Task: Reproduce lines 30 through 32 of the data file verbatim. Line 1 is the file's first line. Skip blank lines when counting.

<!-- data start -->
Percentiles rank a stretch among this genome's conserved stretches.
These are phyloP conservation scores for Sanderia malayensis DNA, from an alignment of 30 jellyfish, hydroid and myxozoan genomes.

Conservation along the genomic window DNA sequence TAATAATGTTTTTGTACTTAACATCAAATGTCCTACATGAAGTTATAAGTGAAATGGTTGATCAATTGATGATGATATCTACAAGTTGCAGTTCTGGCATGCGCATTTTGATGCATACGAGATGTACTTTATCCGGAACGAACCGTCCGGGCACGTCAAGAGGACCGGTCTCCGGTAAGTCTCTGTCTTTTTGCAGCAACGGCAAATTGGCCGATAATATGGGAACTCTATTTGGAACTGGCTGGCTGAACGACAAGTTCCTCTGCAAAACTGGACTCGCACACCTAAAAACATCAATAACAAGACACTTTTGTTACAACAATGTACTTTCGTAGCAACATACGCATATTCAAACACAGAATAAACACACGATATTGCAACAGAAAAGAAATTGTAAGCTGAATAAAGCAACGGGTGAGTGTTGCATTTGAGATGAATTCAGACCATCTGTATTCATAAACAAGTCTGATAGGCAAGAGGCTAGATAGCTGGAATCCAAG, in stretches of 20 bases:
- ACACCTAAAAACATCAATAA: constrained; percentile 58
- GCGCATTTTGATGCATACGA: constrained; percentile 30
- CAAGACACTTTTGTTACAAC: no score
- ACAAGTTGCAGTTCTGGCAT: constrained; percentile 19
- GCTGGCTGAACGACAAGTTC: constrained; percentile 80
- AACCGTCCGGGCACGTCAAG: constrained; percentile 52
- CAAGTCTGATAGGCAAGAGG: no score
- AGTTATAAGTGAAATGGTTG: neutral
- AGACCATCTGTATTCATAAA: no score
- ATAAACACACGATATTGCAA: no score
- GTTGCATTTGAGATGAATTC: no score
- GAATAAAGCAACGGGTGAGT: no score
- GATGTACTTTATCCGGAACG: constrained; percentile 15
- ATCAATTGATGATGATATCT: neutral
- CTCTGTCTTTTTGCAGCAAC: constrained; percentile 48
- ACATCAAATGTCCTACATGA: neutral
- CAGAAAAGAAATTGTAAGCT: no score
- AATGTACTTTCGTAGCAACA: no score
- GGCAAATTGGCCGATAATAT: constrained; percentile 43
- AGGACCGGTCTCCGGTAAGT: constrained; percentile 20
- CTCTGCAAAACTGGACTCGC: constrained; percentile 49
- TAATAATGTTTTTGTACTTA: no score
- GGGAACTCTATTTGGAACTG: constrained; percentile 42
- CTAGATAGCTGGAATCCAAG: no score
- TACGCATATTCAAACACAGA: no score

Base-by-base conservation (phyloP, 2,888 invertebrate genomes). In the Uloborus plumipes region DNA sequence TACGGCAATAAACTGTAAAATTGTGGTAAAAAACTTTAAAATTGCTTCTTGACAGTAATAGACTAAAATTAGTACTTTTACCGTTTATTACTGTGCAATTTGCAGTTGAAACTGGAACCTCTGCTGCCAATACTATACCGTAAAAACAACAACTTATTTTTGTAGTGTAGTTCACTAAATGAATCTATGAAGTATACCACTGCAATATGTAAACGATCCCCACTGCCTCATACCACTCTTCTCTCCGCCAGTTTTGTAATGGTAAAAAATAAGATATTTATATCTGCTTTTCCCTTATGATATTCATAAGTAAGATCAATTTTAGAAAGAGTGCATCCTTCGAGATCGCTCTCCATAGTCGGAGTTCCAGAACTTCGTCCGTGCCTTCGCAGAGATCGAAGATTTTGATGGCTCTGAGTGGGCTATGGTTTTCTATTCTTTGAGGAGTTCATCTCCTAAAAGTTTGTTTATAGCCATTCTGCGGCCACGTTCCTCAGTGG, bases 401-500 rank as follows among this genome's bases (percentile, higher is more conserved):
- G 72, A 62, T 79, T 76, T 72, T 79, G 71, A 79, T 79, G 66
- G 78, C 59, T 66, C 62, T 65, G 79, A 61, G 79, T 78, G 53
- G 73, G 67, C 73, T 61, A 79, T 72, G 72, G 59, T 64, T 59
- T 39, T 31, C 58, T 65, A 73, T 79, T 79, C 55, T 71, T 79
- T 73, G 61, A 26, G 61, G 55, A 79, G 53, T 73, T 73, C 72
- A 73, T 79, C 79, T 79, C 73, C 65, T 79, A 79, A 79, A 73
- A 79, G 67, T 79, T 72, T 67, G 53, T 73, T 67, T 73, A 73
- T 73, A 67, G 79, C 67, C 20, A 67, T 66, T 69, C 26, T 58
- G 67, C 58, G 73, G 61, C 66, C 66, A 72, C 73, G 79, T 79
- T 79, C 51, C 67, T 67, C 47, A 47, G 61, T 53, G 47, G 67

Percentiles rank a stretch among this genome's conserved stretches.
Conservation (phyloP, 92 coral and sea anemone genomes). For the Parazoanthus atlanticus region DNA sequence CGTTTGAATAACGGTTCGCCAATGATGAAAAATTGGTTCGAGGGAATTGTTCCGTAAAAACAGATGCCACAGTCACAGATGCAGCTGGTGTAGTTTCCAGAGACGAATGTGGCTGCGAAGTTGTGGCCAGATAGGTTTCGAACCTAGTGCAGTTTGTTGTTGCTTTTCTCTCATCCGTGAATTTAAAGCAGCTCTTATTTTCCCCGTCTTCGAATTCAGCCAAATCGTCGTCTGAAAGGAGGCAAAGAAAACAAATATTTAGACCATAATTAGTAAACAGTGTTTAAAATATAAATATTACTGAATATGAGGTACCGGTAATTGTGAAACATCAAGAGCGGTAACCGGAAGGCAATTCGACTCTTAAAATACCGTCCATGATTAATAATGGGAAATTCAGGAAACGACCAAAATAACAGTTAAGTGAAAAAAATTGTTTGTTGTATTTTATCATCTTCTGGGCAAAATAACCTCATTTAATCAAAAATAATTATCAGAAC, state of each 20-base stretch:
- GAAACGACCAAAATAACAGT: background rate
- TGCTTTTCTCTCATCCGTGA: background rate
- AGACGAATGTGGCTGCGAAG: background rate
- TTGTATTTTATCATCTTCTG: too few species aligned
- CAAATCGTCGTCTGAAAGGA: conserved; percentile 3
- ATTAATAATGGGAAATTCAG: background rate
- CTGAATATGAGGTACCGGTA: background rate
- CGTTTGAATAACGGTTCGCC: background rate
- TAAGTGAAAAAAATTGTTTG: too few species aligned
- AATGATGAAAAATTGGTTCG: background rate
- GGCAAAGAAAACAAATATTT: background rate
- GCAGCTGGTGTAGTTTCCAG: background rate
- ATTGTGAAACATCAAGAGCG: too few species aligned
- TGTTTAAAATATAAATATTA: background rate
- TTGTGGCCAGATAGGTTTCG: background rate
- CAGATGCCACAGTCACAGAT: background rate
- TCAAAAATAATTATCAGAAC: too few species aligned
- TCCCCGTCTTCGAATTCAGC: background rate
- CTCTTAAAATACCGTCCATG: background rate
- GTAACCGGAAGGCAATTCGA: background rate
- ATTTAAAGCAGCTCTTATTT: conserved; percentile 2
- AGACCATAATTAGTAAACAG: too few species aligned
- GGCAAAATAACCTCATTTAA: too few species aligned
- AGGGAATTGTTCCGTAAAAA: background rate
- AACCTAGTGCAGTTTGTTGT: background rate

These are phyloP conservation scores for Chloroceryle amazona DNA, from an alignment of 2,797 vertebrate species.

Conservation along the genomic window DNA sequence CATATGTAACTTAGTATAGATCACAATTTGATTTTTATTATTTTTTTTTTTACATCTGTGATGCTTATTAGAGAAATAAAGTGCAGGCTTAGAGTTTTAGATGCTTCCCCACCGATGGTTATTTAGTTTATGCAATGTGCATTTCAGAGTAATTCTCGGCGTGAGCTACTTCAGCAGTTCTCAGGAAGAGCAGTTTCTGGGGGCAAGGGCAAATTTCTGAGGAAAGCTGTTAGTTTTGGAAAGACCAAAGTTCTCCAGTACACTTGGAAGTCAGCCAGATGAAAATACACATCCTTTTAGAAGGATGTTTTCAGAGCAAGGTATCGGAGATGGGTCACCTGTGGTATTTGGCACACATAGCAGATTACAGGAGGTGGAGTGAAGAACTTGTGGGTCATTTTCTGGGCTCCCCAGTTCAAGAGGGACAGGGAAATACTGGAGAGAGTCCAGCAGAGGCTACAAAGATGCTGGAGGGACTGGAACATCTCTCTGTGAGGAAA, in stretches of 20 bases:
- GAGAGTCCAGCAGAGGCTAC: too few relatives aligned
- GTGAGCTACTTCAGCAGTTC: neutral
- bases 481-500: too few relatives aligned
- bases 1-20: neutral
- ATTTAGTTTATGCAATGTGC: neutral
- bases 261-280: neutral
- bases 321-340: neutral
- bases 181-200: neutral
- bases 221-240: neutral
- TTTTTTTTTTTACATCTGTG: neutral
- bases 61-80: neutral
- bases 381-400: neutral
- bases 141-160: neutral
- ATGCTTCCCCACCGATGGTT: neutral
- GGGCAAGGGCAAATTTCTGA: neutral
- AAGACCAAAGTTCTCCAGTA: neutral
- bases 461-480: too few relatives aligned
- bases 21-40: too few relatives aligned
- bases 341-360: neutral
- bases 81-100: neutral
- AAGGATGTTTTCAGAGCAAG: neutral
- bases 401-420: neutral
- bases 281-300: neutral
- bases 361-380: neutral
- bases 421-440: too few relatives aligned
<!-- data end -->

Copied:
- G 72, A 62, T 79, T 76, T 72, T 79, G 71, A 79, T 79, G 66
- G 78, C 59, T 66, C 62, T 65, G 79, A 61, G 79, T 78, G 53
- G 73, G 67, C 73, T 61, A 79, T 72, G 72, G 59, T 64, T 59